Cleaning ears is far easier. Just remember never to use cotton buds. These push dirt back into the ear and can cause damage if pushed too hard. The ideal things to use are moist baby wipes that come in a cylinder-like tub. These clean dirt away from the ear.

'Clean ears only where you can see, not where the judge will never look anyway'

Hold your ferret in a comfortable way so that its head is secure. Holding with the thumb and little finger around its back end and under the front legs, with the other fingers placed over teh top of the shoulders and neck is often best. Wrap the wet wipe around the index finger of your other hand and make slow circular movements around the ferret's ear. Clean only where you can see, do not push right into the ear, where the judge will never look anyway. Again, if you have a particularly difficult ferret, the scruffing method can be used.

Ears need only ever be cleaned before a show. The best way of ensuring clean ears on the day is to give them a first clean, without removing every bit of dirt, the night before and add the finer touches the next morning. If you get your ferret's ears perfectly clean the night before, more wax will have accumulated by the morning.

If you have ferrets that do not show it is unnecessary ever to clean their ears as they clean naturally. Regular checks will ensure that ears are healthy and feee from mites.

Ear cleaning - 8Kb

Teeth are important to a ferret's success at shows. Ideally, they must be white and complete. This is not something you can prepare a couple of days before. Teeth must be looked after all year round. Ferrets are meat eaters and to keep their teeth white, strong and complete it is necessary to feed them fresh meat on the bone. Cooked meat is unnatural to ferrets and will not help to maintain teeth.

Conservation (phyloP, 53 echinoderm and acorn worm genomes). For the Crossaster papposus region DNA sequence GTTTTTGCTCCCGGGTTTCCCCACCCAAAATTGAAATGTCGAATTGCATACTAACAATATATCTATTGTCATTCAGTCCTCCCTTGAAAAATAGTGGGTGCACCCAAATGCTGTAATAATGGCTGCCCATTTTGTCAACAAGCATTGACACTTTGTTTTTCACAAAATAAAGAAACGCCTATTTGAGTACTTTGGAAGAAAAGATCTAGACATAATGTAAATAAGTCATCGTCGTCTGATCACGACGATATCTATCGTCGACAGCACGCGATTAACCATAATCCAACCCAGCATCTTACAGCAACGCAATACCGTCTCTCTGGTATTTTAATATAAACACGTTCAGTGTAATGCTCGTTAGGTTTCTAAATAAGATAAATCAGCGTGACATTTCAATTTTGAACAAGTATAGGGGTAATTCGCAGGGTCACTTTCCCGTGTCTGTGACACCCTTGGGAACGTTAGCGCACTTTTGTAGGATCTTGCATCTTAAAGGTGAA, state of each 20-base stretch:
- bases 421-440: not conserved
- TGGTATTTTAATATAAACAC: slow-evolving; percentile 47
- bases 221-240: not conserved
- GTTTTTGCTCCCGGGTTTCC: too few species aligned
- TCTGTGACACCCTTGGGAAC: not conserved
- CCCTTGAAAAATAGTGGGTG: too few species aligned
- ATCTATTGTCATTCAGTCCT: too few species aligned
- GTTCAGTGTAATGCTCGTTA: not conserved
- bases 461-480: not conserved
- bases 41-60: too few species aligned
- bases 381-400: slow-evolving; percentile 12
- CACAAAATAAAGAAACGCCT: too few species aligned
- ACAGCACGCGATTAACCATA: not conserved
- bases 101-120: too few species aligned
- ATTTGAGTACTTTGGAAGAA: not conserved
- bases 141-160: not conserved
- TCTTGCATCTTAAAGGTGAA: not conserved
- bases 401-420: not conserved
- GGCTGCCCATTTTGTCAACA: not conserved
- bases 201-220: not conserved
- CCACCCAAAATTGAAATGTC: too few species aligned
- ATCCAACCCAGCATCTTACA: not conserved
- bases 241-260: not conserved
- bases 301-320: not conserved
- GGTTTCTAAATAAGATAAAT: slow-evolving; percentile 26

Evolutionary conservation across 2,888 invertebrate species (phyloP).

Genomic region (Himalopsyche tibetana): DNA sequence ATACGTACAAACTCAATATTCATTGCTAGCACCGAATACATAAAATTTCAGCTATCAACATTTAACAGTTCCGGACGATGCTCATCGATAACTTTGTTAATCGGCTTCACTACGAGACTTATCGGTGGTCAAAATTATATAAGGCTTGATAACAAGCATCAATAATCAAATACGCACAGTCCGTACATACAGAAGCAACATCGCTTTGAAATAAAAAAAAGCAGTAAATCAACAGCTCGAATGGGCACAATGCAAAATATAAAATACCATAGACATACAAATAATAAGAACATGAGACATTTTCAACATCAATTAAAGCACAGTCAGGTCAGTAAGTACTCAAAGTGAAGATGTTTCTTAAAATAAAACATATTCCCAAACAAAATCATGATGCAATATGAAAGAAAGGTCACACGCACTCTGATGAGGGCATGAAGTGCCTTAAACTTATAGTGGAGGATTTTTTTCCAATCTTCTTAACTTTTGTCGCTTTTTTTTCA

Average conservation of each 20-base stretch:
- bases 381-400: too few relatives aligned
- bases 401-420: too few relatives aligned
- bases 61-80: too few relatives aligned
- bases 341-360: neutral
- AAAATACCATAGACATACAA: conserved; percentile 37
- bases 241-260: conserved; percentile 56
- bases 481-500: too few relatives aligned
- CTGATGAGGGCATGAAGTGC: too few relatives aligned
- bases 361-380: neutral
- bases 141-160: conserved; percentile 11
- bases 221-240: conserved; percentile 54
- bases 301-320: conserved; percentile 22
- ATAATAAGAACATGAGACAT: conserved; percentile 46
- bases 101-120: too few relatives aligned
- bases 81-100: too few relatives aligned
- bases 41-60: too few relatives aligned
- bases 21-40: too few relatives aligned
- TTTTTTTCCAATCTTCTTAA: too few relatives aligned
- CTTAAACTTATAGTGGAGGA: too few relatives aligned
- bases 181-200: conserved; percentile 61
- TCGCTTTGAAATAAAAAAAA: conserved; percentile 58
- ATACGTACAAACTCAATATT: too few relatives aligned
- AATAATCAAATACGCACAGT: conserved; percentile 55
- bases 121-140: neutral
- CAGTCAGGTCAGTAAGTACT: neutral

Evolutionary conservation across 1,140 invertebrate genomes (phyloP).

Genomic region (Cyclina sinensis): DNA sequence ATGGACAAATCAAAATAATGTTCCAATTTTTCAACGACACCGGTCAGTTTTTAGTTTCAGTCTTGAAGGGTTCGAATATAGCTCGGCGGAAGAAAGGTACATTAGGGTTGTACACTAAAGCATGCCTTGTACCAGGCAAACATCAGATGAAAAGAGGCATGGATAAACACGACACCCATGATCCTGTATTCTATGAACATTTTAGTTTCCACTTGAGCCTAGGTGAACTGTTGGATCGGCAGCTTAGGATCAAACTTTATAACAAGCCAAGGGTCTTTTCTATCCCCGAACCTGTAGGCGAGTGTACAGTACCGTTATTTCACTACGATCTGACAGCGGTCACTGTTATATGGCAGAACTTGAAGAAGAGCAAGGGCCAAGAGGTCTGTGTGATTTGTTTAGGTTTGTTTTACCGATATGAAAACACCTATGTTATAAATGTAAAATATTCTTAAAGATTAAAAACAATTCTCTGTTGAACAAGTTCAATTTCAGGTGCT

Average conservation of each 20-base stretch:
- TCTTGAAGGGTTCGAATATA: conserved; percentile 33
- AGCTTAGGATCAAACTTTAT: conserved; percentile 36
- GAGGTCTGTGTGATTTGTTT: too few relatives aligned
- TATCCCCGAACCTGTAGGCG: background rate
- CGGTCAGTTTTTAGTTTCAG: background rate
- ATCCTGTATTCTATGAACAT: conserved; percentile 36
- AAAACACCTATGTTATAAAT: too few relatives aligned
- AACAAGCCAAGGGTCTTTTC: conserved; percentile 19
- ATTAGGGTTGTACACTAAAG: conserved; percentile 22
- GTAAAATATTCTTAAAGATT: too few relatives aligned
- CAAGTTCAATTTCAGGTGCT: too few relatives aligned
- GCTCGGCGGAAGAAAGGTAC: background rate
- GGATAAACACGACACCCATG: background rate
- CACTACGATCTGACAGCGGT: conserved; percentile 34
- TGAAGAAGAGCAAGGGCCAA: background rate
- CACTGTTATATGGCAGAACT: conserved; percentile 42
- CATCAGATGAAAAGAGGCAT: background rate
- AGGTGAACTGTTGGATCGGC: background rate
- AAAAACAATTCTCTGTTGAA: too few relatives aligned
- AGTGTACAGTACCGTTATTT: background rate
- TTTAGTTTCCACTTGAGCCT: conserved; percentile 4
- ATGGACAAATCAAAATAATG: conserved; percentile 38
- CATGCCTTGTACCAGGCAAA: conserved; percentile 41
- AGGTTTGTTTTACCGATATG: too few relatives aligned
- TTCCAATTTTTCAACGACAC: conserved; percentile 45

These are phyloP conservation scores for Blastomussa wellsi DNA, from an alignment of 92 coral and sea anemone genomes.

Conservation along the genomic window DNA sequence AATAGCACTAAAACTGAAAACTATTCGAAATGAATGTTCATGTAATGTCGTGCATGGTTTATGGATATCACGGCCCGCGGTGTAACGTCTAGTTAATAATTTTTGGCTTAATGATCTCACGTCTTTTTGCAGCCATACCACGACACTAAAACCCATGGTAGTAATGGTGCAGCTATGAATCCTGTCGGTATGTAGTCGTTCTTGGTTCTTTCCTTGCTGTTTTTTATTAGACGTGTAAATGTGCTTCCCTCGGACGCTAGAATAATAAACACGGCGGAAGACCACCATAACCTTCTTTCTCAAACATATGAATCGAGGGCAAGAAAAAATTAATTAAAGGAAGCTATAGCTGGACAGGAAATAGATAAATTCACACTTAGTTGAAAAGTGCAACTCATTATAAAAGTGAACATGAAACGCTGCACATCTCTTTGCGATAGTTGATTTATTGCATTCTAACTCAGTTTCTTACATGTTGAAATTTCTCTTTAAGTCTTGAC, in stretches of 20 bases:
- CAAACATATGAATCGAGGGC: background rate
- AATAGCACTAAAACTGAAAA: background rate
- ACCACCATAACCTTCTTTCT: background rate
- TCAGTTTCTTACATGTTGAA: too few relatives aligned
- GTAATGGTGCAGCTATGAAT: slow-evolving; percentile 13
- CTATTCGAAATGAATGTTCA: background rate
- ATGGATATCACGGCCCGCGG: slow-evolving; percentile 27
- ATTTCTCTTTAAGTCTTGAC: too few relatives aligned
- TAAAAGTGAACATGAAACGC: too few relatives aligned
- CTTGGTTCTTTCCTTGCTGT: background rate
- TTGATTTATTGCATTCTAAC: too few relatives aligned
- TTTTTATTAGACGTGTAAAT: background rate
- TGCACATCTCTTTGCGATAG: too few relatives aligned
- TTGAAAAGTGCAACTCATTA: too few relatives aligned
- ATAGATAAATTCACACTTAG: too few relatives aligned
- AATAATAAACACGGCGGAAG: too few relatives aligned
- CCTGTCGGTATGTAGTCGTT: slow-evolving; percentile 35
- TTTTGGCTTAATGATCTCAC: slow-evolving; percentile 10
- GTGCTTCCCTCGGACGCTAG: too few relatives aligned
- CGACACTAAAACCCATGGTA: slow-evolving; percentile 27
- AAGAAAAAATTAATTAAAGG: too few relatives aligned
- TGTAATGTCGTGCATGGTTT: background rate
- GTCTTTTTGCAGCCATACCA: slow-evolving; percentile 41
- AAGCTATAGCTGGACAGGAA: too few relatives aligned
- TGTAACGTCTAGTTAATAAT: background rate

Rabbit is the number one meat for ferrets but chicken wings and drumsticks are also ideal. Ferrets like to chew in their spare time and if it's not on bones, it could be on the metal mesh on their hutch. This will chip away and snap teeth, spoiling the ferret's chances at a show. Never give cooked bones as these will splinter in the mouth.

'Logun, who is British Supreme Champion, has never had a bath'

Your ferret's coat must be clean, smooth and oily. Although I would not recommend shampooing ferrets, a wash every so often in plain water is a good way to freshen the coat without stripping it of its natural oils. A clean bed, plenty of brushing and the occasional rinse with plain warm water will keep coats clean. Never shampoo a ferret before a show. The judge will know straight away and you won't get the top prizes.

A correct diet will provide oils for a smooth and natural coat. Cod liver oil is a good treat for a nice coat. My mitt hob Logun, who is British Supreme Champion, has never had a bath but the correct care means he has a clean and natural coat.

Don't overfeed your ferret, provide plenty of wood shavings to keep feet and nails clean and try to use shredded paper instead of hay and straw, which will discolour lighter ferrets.

If you follow these guidlines, you will increase your chances of success by having a perfectly prepared ferret to show.

Good luck,

(From Ferrets First Issue no. 7 August/September 2002)